Native Title Agreements Hit New Australian Milestone

Australia ( April 01, 2011

Native Title Agreements Hit New Australian Milestone

Native Title Agreements Hit New Australian Milestone

The number of native title agreements being negotiated continues to rise with the registration this week of the nation’s 500th indigenous land use agreement.

The National Native Title Tribunal has now registered more than 500 such agreements across the length and breadth of the country and ILUAs cover more than 15.5 per cent of Australia.

Tribunal President Graeme Neate said the increasing number of agreements was evidence that negotiating about native title and land use with Aboriginal and Torres Strait Islander peoples had become part of doing business in Australia.

“These agreements reflect the increasing ability of governments, industry and other land users to sit down with Indigenous Australians and negotiate about how that land is used and managed,” he said.

“Working together to make decisions about land use gives everybody involved the certainty and security they need while respecting the rights and interests of others.”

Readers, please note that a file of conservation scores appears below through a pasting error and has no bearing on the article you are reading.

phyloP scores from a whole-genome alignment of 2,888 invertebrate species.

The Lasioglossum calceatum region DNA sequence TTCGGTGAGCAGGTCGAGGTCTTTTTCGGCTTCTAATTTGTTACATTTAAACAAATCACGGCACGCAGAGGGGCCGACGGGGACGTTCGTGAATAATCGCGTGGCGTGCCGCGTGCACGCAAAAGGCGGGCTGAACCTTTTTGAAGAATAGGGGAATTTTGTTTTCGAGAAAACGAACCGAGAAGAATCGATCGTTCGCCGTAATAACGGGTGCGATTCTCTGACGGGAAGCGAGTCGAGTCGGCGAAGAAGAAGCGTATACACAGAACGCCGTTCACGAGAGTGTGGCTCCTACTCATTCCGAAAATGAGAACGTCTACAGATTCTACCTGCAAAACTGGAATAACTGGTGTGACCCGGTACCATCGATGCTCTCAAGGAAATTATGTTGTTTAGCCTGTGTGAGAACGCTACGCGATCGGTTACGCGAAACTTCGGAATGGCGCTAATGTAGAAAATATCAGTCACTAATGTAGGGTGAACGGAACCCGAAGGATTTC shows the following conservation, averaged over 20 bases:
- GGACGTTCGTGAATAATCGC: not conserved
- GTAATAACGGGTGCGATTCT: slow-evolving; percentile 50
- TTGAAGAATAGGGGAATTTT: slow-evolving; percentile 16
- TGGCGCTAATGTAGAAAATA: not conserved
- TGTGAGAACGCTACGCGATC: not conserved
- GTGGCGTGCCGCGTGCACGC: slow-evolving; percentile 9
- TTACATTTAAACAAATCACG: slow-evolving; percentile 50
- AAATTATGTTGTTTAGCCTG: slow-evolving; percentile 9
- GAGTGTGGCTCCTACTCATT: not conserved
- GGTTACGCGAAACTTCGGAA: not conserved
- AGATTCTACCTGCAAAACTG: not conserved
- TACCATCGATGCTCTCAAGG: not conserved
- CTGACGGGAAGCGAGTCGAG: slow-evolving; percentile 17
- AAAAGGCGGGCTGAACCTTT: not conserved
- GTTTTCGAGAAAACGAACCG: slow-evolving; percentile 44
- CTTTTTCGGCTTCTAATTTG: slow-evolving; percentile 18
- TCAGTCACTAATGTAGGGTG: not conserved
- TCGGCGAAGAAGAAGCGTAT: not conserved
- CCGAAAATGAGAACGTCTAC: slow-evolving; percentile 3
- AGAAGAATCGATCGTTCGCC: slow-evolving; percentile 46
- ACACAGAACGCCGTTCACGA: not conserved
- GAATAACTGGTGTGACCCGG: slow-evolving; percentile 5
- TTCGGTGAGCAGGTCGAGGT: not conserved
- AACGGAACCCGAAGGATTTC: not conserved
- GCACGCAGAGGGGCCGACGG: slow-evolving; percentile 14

Indigenous land use agreements (ILUAs) are a tool available to parties under the Native Title Act. They are often used to record the agreement of native title claimants in relation to particular projects or developments (such as mining or community infrastructure) but are also used more generally in the resolution of native title claims or to develop new working relationships between Indigenous Australians and others.

The subject matter of the agreements registered to date is remarkably diverse and this is reflected in the four agreements registered this week that saw the achievement of the ‘500 agreements’ milestone.

Three of the ILUAs come from the Cape York region and provide for various land dealings between Indigenous Australians and the Queensland Government, including the transfer of land under Queensland’s Aboriginal Land Act and arrangements for the establishment and management of conservation areas.

The fourth agreement registered this week relates to the proposed expansion of the Charlton Harness Racing Club in regional Victoria. It records the consent of the Dja Dja Wurrung people to those developments in exchange for certain benefits, including the establishment of an annual Spring race to be known as the Dja Dja Wurrung Cup which will be presented by a Dja Dja Wurrung Elder.

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